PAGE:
Kathryn de Lancellotti: Three Poems
Selected by Alexis Rhone Fancher, Poetry Editor
What God Is
I don’t want to hear what God is
from a book or a capitalist.
A bearded man on a spiritual quest
or from a pulpit.
I don’t want to hear about sin
or that desire leads to suffering.
I want a God who is Tantric,
moves slow from toe to crown.
One who appears in fire, in lotus
and between breath.
I want a God who watches
from as far as Sirius, close as skin—
bright star, obsidian.
I want a God who is an artist,
a woman, a man. One who labors
and bleeds, suckles on the afterbirth.
I want a God small enough
to watch the sun fall
into the Pacific.
To climb a eucalyptus,
to ravage a wild blackberry.
A God who takes pride in skinning
the mule deer, finds pleasure
in its helpless sway.
I want God to walk down
the golden staircase
for a taste
of this delicious hell.
I was so used to men staring
I thought it was the price I paid.
I used to wear fear like a robe I couldn’t drop
before walking on stage, afraid
the artist might capture something I can’t see
in my own body or face.
I once stood naked in the middle of a classroom,
blood dripping between my legs.
I did not move, did not wipe it away.
I let it fall to my feet until the timer rang.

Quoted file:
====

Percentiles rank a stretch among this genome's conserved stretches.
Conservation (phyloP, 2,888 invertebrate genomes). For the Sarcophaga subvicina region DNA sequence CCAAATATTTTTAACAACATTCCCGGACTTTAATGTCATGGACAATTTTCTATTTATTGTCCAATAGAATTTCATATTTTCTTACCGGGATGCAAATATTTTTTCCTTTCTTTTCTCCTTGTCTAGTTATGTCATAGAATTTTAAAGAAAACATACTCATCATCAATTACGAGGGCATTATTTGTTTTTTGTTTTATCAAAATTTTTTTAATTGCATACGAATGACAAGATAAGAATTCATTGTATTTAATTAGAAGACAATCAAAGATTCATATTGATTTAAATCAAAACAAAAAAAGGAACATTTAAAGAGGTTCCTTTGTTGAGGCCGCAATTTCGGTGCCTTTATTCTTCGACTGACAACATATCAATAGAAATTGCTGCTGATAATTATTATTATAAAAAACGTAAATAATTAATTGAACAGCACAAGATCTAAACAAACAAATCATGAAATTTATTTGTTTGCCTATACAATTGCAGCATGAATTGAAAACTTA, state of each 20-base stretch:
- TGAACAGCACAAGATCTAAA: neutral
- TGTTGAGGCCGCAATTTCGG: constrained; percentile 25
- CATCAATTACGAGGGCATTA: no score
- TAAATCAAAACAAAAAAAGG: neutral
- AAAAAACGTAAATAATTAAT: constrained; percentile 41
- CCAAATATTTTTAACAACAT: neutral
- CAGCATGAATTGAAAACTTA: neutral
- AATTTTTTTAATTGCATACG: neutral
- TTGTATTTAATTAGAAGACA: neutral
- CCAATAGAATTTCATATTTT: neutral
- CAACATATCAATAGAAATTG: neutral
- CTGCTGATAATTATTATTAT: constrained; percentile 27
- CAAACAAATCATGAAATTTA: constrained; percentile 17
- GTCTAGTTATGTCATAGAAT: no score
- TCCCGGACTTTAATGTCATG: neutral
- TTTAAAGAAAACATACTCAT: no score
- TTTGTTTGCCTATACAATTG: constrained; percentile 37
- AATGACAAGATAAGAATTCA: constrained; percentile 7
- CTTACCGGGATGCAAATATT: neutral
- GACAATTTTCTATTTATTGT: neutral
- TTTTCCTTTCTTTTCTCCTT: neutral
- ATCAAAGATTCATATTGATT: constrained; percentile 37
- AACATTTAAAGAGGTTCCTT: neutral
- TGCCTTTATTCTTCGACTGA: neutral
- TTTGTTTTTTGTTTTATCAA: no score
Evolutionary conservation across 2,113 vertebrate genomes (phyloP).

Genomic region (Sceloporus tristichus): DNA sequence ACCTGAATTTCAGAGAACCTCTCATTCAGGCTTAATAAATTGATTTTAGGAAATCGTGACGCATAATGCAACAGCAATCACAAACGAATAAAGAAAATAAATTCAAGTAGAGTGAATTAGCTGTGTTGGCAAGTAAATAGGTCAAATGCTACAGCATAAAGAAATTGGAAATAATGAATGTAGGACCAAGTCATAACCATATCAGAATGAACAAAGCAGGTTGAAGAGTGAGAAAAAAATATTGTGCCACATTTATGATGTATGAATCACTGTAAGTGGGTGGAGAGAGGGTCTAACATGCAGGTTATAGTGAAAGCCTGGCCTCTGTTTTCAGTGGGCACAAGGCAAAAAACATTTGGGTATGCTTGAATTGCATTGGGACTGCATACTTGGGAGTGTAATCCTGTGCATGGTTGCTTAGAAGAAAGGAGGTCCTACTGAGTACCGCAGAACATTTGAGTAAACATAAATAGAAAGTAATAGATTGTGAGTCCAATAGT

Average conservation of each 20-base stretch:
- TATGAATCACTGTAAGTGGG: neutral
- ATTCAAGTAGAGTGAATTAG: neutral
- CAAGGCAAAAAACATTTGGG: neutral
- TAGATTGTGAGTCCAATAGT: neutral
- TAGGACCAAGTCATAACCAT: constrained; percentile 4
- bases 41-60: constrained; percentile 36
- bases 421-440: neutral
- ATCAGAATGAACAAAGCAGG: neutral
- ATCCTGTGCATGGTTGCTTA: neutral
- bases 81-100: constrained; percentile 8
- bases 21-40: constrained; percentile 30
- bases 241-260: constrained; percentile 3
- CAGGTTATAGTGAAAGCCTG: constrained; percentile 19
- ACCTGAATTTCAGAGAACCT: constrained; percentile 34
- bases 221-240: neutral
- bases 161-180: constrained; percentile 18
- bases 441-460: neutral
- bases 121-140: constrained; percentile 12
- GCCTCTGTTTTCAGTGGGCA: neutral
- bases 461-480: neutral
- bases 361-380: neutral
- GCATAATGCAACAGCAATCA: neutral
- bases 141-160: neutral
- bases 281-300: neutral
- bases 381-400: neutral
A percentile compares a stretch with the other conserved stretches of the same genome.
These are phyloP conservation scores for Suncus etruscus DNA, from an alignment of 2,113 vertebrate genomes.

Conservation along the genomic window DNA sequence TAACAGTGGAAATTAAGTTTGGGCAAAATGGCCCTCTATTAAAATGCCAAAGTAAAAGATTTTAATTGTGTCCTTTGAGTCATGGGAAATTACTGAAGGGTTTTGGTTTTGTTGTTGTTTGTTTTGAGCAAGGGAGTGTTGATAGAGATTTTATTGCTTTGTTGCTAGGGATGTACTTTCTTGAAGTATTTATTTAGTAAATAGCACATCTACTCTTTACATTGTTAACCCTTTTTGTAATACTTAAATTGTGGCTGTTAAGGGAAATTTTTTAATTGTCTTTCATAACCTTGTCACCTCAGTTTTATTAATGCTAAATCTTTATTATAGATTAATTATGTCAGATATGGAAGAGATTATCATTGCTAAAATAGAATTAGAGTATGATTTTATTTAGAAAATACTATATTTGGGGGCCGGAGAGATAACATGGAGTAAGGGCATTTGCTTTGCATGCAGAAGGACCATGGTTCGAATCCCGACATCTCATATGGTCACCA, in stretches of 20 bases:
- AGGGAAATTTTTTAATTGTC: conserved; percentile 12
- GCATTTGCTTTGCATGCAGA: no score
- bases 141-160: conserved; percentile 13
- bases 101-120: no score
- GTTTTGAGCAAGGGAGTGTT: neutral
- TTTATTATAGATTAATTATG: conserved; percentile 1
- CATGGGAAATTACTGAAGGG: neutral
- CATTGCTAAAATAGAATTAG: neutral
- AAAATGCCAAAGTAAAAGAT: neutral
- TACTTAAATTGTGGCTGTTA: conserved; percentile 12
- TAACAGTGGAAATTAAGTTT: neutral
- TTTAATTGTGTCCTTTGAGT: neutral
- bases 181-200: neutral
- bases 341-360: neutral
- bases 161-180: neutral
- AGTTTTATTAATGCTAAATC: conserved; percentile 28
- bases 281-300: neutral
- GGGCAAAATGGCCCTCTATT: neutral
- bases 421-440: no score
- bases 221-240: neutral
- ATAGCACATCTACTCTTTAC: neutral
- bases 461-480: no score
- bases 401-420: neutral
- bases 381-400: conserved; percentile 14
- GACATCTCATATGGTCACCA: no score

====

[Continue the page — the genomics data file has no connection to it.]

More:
I learned to stand naked for hours in stillness,
to be the canvas, blank.
To give to the artist what’s needed;
mostly shadows and shapes.
A man once told me
I was too beautiful to paint, that there was something
about me he couldn’t capture.
I learned at a young age not to give it all away,
that it’s better to be muse than mate.
I told him, I felt the same. I can’t grasp myself, either,
too good at silence, at restraint.
I’m an artist, I say, the world is too loud,
the body is never still, always churning, bleeding to create.
I want to tell you what it’s like
to be cut into marble, hung in a gallery,
frozen in a frame. I want to tell you
what it’s like to watch a man mold you in still life,
to let him believe he’s your maker as he carves
your ivory waist.
Such desire for the body he has formed.
Such art his hands crave—I want to tell you
what it’s like to hold a man in stillness, for hours,
then walk out unscathed.
Homage to My Period
Each month, lovers bleed from me.
It hurts, every time,
reminds me that love is this:
more flush and death.
Witness unfertilized eggs,
droplets of red in a bowl of milk.
Witness the tissue of your unborn spill out.
A cycle, always back to this:
in prayer nine times a day.
This ache in the belly each time
my son asks about his dad.
Each clot I pass
fills the cup full, the cup empty.
It’s how the story always goes
—love, bleed, weep.
ABOUT THE AUTHOR
Kathryn de Lancellotti is a Pushcart Prize nominee and a former recipient of the Cowell Press Poetry Prize and the George Hitchcock Memorial Poetry Prize. Her poems and other works have appeared in Chicago Quarterly Press Review, Catamaran Literary Reader, The American Journal of Poetry, Quarterly West, Cultural Weekly, Rust + Moth, and others. Kathryn resides in Harmony, California, with her family.